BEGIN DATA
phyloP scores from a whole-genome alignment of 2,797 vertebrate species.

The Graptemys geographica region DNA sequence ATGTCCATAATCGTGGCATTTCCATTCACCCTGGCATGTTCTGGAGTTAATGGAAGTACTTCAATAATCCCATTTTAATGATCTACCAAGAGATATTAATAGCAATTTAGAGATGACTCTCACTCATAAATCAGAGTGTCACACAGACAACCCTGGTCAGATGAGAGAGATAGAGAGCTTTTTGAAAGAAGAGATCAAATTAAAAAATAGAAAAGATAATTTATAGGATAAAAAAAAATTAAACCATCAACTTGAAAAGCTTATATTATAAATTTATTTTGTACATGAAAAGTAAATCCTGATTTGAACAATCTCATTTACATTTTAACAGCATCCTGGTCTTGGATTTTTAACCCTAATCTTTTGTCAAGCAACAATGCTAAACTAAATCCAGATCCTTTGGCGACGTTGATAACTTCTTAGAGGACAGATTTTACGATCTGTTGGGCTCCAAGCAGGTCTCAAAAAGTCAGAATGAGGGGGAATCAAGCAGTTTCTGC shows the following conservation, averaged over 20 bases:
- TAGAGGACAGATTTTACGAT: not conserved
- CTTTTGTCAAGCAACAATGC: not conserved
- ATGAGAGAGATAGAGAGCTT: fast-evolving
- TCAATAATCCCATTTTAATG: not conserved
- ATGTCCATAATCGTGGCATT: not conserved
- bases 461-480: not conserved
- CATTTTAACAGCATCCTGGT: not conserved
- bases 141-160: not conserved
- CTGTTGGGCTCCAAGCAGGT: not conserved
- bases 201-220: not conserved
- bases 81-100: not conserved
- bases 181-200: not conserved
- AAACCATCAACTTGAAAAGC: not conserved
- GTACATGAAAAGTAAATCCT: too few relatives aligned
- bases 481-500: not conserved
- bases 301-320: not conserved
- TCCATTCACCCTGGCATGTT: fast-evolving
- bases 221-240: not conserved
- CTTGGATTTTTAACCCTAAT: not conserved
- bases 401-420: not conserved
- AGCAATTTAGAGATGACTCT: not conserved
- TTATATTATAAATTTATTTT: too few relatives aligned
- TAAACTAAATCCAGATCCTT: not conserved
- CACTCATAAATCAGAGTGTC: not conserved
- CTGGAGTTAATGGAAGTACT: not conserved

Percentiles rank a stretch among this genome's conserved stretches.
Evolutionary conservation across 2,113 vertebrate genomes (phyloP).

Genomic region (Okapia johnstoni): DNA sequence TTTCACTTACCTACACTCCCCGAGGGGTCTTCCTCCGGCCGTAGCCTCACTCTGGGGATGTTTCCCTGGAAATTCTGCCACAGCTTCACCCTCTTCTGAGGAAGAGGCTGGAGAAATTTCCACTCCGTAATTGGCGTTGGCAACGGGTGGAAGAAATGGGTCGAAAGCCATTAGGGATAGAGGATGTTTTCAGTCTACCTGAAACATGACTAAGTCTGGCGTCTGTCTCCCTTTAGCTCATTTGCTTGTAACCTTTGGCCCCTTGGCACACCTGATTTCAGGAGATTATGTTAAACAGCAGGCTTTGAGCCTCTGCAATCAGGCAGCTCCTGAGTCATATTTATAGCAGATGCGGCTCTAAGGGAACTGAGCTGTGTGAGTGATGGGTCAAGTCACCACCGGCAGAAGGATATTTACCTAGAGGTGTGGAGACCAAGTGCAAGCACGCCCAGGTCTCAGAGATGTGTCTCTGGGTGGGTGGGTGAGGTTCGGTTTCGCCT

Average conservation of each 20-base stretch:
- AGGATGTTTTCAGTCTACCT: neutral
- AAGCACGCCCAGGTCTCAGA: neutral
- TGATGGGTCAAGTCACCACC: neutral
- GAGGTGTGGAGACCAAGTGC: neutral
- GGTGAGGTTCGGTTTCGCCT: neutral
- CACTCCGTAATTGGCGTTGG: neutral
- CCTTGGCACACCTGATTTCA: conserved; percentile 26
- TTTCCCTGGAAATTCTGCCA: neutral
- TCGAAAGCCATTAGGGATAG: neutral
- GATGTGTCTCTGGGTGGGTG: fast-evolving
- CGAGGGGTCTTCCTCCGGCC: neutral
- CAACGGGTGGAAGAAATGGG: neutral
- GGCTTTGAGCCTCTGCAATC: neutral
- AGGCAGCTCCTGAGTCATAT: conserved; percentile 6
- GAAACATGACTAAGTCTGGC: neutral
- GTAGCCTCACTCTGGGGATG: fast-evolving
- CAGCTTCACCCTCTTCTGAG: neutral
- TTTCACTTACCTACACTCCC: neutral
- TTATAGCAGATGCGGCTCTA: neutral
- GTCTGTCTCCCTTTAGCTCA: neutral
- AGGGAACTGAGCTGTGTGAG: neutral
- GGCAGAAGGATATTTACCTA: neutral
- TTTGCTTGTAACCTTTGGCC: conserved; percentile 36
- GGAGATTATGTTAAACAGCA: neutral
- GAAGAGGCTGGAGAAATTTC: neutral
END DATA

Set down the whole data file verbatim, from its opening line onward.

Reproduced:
phyloP scores from a whole-genome alignment of 2,797 vertebrate species.

The Graptemys geographica region DNA sequence ATGTCCATAATCGTGGCATTTCCATTCACCCTGGCATGTTCTGGAGTTAATGGAAGTACTTCAATAATCCCATTTTAATGATCTACCAAGAGATATTAATAGCAATTTAGAGATGACTCTCACTCATAAATCAGAGTGTCACACAGACAACCCTGGTCAGATGAGAGAGATAGAGAGCTTTTTGAAAGAAGAGATCAAATTAAAAAATAGAAAAGATAATTTATAGGATAAAAAAAAATTAAACCATCAACTTGAAAAGCTTATATTATAAATTTATTTTGTACATGAAAAGTAAATCCTGATTTGAACAATCTCATTTACATTTTAACAGCATCCTGGTCTTGGATTTTTAACCCTAATCTTTTGTCAAGCAACAATGCTAAACTAAATCCAGATCCTTTGGCGACGTTGATAACTTCTTAGAGGACAGATTTTACGATCTGTTGGGCTCCAAGCAGGTCTCAAAAAGTCAGAATGAGGGGGAATCAAGCAGTTTCTGC shows the following conservation, averaged over 20 bases:
- TAGAGGACAGATTTTACGAT: not conserved
- CTTTTGTCAAGCAACAATGC: not conserved
- ATGAGAGAGATAGAGAGCTT: fast-evolving
- TCAATAATCCCATTTTAATG: not conserved
- ATGTCCATAATCGTGGCATT: not conserved
- bases 461-480: not conserved
- CATTTTAACAGCATCCTGGT: not conserved
- bases 141-160: not conserved
- CTGTTGGGCTCCAAGCAGGT: not conserved
- bases 201-220: not conserved
- bases 81-100: not conserved
- bases 181-200: not conserved
- AAACCATCAACTTGAAAAGC: not conserved
- GTACATGAAAAGTAAATCCT: too few relatives aligned
- bases 481-500: not conserved
- bases 301-320: not conserved
- TCCATTCACCCTGGCATGTT: fast-evolving
- bases 221-240: not conserved
- CTTGGATTTTTAACCCTAAT: not conserved
- bases 401-420: not conserved
- AGCAATTTAGAGATGACTCT: not conserved
- TTATATTATAAATTTATTTT: too few relatives aligned
- TAAACTAAATCCAGATCCTT: not conserved
- CACTCATAAATCAGAGTGTC: not conserved
- CTGGAGTTAATGGAAGTACT: not conserved

Percentiles rank a stretch among this genome's conserved stretches.
Evolutionary conservation across 2,113 vertebrate genomes (phyloP).

Genomic region (Okapia johnstoni): DNA sequence TTTCACTTACCTACACTCCCCGAGGGGTCTTCCTCCGGCCGTAGCCTCACTCTGGGGATGTTTCCCTGGAAATTCTGCCACAGCTTCACCCTCTTCTGAGGAAGAGGCTGGAGAAATTTCCACTCCGTAATTGGCGTTGGCAACGGGTGGAAGAAATGGGTCGAAAGCCATTAGGGATAGAGGATGTTTTCAGTCTACCTGAAACATGACTAAGTCTGGCGTCTGTCTCCCTTTAGCTCATTTGCTTGTAACCTTTGGCCCCTTGGCACACCTGATTTCAGGAGATTATGTTAAACAGCAGGCTTTGAGCCTCTGCAATCAGGCAGCTCCTGAGTCATATTTATAGCAGATGCGGCTCTAAGGGAACTGAGCTGTGTGAGTGATGGGTCAAGTCACCACCGGCAGAAGGATATTTACCTAGAGGTGTGGAGACCAAGTGCAAGCACGCCCAGGTCTCAGAGATGTGTCTCTGGGTGGGTGGGTGAGGTTCGGTTTCGCCT

Average conservation of each 20-base stretch:
- AGGATGTTTTCAGTCTACCT: neutral
- AAGCACGCCCAGGTCTCAGA: neutral
- TGATGGGTCAAGTCACCACC: neutral
- GAGGTGTGGAGACCAAGTGC: neutral
- GGTGAGGTTCGGTTTCGCCT: neutral
- CACTCCGTAATTGGCGTTGG: neutral
- CCTTGGCACACCTGATTTCA: conserved; percentile 26
- TTTCCCTGGAAATTCTGCCA: neutral
- TCGAAAGCCATTAGGGATAG: neutral
- GATGTGTCTCTGGGTGGGTG: fast-evolving
- CGAGGGGTCTTCCTCCGGCC: neutral
- CAACGGGTGGAAGAAATGGG: neutral
- GGCTTTGAGCCTCTGCAATC: neutral
- AGGCAGCTCCTGAGTCATAT: conserved; percentile 6
- GAAACATGACTAAGTCTGGC: neutral
- GTAGCCTCACTCTGGGGATG: fast-evolving
- CAGCTTCACCCTCTTCTGAG: neutral
- TTTCACTTACCTACACTCCC: neutral
- TTATAGCAGATGCGGCTCTA: neutral
- GTCTGTCTCCCTTTAGCTCA: neutral
- AGGGAACTGAGCTGTGTGAG: neutral
- GGCAGAAGGATATTTACCTA: neutral
- TTTGCTTGTAACCTTTGGCC: conserved; percentile 36
- GGAGATTATGTTAAACAGCA: neutral
- GAAGAGGCTGGAGAAATTTC: neutral